Sisterhood Blog

Throwing Eggs and Jeers at Little Girls

By Allison Kaplan Sommer

  • Print
  • Share Share

It’s not right that the denim-skirted young girls of the Orot Banot school in Beit Shemesh should be the front-line soldiers in the battle for religious tolerance and co-existence in their city. But as they face jeering men and hurled eggs, and tomatoes as they walk to and from their classrooms, that’s exactly what they are.

Back on Sept. 1, I wrote here at The Sisterhood about the national religious girls school Orot Banot winning an important battle merely because it was able to open its doors for the school year.

The opening of the school took place in spite of opposition from a group of extreme Haredi neighbors who zealously opposed the girl’s schools’ location on the seam between national-religious neighborhoods and a Haredi neighborhood. Their campaign to prevent the school from opening won the support of the city’s mayor, who was subsequently overruled by the Ministry of Education.

But any celebration was premature. Just because they got to attend the new school didn’t mean they could do so undisturbed. From the second day of school, a group of Haredi men gather daily on the sidewalk across the street from the school at dismissal time, jeering and attempting to intimidate the girls. Their utterances range from mourning-like whining of “Gevaaaalt!” to insulting “Shikses!” to the bizarre random choice of food items: “Schnitzel!” and “Pizza!”

And so began the game of cat and mouse that continues to this day.

The three players in the game: the Haredi extremists, the Modern Orthodox parents of the girls and their supporters in the community, and the police.

At first, the police stood passively aside while the protesters stood on the sidewalk harassing the girls, bringing some to tears.

The Modern Orthodox parents and supporters worked to distract the Haredim by arguing with them, and photographing their activities. Then, the publicity fueled by videos of the harassment uploaded onto YouTube seem to shame the passive police into action, and they began shooing the Haredim into an alley behind the sidewalk, allowing the girls to pass unobstructed, though the jeers were still audible.

After that, the harassment escalated. During the second week of school when eggs and tomatoes began to be thrown at the children and parents from locations on the high-rise buildings overlooking the street. Video of the egg-throwing can be seen here.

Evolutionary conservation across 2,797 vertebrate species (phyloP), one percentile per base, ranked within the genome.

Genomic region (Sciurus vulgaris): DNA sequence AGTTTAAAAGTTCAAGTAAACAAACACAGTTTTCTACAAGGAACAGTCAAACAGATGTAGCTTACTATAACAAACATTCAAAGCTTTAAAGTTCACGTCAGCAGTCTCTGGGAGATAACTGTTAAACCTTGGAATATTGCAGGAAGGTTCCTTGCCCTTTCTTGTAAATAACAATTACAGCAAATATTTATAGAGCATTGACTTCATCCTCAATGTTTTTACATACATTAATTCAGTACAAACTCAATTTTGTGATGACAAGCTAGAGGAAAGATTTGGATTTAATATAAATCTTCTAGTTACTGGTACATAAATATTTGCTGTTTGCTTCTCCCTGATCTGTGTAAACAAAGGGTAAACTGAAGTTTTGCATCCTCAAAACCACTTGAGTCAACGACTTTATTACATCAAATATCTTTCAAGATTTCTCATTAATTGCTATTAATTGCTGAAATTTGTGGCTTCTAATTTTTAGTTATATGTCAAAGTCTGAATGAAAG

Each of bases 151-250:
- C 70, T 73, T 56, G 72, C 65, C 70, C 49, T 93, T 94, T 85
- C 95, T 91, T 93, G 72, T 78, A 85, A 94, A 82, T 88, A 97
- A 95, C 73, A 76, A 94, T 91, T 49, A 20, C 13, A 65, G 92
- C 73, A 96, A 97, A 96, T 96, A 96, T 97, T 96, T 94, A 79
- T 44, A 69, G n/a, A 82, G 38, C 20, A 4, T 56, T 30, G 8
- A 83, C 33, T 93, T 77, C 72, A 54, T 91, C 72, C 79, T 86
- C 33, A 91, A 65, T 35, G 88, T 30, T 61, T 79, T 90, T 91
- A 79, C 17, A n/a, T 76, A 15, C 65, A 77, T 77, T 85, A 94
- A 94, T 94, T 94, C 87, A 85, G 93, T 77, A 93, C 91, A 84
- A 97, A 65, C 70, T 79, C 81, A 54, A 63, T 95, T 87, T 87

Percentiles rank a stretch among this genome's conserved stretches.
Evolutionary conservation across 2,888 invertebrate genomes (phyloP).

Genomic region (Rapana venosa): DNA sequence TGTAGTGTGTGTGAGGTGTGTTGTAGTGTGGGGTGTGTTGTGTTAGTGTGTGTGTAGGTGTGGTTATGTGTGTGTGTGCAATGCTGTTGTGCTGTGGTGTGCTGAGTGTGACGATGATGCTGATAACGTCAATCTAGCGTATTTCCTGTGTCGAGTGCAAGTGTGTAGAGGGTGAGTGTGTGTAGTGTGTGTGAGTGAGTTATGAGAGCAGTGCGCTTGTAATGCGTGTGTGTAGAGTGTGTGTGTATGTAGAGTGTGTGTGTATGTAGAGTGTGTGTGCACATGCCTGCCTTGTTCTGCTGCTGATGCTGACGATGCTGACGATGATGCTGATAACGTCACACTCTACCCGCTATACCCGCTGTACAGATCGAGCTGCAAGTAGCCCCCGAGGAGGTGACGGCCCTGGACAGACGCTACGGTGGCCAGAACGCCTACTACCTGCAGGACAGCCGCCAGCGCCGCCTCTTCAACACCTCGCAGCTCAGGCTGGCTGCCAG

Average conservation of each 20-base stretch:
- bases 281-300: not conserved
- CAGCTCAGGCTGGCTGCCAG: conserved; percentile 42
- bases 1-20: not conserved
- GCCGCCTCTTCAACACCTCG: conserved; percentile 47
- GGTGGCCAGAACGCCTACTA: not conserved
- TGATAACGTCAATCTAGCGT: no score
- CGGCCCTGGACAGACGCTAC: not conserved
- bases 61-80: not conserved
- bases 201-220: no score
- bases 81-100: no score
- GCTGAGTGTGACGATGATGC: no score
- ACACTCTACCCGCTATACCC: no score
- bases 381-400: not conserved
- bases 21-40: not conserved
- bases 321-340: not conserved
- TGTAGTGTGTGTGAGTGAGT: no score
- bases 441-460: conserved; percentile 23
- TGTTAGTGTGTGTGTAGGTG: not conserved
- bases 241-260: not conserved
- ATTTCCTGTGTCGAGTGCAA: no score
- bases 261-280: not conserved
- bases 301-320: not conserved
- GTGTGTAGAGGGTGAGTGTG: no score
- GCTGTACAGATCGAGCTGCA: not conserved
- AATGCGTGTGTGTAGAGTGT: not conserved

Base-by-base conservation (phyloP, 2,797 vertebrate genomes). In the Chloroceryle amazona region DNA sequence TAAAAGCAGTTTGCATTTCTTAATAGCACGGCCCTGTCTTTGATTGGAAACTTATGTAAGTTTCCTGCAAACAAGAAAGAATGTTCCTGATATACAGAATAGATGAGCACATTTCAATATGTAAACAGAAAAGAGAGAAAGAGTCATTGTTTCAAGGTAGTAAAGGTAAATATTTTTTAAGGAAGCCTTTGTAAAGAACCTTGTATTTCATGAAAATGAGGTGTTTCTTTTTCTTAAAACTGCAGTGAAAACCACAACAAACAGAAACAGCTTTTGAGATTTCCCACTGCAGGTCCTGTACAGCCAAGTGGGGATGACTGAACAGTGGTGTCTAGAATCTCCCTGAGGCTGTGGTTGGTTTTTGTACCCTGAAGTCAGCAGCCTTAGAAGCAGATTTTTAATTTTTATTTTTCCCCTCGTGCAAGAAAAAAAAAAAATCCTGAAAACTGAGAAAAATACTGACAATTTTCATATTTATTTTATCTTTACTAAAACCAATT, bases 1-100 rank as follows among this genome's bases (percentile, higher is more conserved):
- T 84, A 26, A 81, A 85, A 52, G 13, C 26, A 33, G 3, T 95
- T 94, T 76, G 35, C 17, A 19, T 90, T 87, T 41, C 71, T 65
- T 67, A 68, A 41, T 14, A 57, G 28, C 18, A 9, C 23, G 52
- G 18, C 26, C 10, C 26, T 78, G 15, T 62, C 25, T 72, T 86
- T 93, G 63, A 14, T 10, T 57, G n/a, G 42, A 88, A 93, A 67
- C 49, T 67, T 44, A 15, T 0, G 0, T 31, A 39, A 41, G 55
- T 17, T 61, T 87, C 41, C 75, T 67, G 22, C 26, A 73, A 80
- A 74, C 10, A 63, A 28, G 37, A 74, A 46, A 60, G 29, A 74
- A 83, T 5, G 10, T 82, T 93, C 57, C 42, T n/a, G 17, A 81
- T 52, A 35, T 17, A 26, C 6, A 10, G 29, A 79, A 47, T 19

No arrests were made on the spot, but the acts were taped by police, and yesterday, it was announced that after videotaping the perpetrators, two men were arrested for egg-throwing.

Needless to say, it’s been hard for the enraged parents of the embattled girls and the rest of the Modern Orthodox community to remain calm in the face of such behavior.

Debate rages in both Hebrew and English in a Facebook group called We are All Orot Banot as to whether the measured responses preferred by the school are the best strategy or whether the time has come to fight fire with fire – harass the extremists in THEIR neighborhoods, sending the message that if Modern Orthodox residents of the city cannot live in peace, neither can the Haredim.

Half-jokingly, half-seriously, group members toy with ideas of street parties, or driving through the Haredi streets with open windows in their cars, blasting loud Lady Gaga music. Others argue that the harassers represent a small band of extremists, and any aggressive actions will make enemies of the silent majority of the Haredi community which, they believe, wants to live peacefully alongside their Modern Orthodox neighbors.

It is not only the future of the Orot schoolgirls that is at stake in this war. It is the future of a city, and a Zionist dream.

The modern Orthodox neighborhoods of Beit Shemesh are among the most popular destinations for American Jewish immigrants, where a ‘soft landing’ into Israel took place and a little corner of suburban paradise has grown and thrived over the past two decades.

If Orot Banot falls, the future of that community and the diverse city of Beit Shemesh will be as black as the outfits and the motives of the men who spend their afternoons screaming at schoolgirls.


Would you like to receive updates about new stories?






















We will not share your e-mail address or other personal information.

Already subscribed? Manage your subscription.